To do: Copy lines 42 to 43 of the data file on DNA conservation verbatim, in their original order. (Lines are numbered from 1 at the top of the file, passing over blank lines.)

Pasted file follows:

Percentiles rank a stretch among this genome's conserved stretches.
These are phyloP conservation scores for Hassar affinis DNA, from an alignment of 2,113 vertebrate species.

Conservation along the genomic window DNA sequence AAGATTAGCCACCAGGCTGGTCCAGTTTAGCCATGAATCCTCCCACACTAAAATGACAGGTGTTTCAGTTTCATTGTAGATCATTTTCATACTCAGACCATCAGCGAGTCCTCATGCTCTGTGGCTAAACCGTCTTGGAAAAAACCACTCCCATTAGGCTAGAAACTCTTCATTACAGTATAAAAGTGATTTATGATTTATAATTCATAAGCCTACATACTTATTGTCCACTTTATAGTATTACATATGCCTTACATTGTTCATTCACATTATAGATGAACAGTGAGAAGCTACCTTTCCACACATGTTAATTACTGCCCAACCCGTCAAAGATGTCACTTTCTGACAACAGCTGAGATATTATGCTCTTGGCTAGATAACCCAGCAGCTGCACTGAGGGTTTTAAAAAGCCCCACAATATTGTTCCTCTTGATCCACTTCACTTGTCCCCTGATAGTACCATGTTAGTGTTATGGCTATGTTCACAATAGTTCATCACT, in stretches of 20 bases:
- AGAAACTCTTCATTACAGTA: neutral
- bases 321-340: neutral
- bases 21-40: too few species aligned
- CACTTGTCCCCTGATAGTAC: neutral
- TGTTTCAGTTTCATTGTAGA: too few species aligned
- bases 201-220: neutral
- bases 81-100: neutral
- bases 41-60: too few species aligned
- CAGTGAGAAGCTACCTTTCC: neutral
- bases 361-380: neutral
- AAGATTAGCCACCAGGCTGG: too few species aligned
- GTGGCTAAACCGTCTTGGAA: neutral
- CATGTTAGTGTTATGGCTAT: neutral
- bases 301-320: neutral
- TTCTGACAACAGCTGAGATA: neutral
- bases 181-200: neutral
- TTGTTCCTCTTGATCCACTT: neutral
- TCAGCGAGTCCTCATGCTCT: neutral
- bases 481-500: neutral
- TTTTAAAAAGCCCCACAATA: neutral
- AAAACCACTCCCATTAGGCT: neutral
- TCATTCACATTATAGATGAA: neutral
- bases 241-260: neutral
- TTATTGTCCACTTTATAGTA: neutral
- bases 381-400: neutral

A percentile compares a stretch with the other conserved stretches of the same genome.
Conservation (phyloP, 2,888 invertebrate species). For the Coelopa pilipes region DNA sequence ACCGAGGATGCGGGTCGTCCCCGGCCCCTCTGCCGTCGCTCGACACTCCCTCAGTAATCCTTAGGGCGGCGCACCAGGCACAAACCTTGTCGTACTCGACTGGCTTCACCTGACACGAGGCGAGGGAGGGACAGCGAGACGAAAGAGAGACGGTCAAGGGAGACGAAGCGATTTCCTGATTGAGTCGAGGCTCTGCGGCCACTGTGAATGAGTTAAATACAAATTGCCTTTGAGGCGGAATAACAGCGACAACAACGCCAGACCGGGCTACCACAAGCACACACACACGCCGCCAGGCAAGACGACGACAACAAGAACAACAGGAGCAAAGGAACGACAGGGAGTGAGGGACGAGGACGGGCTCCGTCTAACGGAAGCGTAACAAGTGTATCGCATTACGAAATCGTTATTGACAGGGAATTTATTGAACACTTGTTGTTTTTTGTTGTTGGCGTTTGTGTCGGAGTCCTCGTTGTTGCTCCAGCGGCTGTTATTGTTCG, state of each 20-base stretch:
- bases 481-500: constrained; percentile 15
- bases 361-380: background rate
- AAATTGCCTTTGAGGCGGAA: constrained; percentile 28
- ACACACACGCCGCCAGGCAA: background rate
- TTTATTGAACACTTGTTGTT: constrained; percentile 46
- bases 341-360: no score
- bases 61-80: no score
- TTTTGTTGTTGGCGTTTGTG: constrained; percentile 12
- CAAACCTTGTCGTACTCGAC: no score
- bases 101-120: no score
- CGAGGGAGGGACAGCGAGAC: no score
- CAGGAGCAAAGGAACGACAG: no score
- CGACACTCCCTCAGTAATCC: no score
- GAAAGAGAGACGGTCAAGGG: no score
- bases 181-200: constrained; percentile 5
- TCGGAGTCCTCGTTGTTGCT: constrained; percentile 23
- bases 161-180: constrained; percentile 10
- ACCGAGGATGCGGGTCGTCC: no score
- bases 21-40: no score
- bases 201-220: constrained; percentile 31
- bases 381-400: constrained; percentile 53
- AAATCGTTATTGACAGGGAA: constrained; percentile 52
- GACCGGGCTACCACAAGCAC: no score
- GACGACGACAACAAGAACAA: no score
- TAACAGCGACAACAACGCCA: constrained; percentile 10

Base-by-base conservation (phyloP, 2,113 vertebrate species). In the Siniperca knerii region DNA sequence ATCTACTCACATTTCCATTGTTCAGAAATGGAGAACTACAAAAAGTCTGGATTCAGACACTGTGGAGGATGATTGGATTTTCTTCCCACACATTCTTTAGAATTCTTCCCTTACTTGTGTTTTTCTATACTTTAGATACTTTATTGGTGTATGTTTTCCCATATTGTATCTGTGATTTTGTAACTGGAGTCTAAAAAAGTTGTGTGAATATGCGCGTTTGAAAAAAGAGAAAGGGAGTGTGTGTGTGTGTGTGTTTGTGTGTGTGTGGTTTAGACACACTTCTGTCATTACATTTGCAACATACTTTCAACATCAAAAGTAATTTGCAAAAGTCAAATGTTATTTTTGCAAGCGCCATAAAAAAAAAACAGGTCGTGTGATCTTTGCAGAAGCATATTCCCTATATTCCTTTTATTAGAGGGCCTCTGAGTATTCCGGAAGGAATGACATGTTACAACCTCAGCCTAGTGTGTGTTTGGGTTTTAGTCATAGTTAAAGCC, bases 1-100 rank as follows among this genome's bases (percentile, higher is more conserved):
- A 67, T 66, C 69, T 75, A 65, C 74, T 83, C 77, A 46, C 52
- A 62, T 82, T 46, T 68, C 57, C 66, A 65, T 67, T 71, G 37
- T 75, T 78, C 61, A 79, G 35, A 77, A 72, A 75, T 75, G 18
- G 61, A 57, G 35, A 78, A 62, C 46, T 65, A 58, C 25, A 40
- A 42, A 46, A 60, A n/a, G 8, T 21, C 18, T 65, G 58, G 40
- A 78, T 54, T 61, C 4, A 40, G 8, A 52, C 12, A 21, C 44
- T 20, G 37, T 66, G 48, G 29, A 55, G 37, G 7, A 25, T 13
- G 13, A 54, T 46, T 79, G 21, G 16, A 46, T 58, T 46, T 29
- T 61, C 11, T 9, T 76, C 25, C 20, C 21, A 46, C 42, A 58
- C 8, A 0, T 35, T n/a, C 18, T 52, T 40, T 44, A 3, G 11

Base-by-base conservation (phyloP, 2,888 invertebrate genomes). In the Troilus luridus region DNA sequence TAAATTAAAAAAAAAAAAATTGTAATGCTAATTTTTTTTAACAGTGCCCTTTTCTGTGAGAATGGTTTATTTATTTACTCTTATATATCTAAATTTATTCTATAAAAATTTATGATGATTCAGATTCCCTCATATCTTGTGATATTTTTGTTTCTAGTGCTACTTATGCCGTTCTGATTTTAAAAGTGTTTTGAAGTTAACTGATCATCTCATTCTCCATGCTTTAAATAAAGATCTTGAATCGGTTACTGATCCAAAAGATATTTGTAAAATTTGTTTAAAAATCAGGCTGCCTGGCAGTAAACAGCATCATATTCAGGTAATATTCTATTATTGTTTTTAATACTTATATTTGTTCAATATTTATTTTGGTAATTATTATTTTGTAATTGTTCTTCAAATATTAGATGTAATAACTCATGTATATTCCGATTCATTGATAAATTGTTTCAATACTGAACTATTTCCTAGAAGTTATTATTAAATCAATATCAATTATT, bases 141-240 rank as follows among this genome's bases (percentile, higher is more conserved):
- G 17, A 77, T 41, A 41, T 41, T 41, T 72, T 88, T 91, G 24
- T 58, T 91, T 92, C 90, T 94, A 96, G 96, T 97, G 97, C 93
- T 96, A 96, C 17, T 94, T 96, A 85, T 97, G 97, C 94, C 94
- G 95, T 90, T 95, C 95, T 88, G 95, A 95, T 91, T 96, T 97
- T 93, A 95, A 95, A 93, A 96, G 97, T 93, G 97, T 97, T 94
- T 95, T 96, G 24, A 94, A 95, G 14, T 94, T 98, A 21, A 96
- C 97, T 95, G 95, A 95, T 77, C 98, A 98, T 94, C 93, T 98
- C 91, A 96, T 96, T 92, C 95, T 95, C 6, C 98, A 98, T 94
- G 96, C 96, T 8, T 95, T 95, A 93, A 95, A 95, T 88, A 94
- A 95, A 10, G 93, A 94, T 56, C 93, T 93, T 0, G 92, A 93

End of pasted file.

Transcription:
- CAGGAGCAAAGGAACGACAG: no score
- CGACACTCCCTCAGTAATCC: no score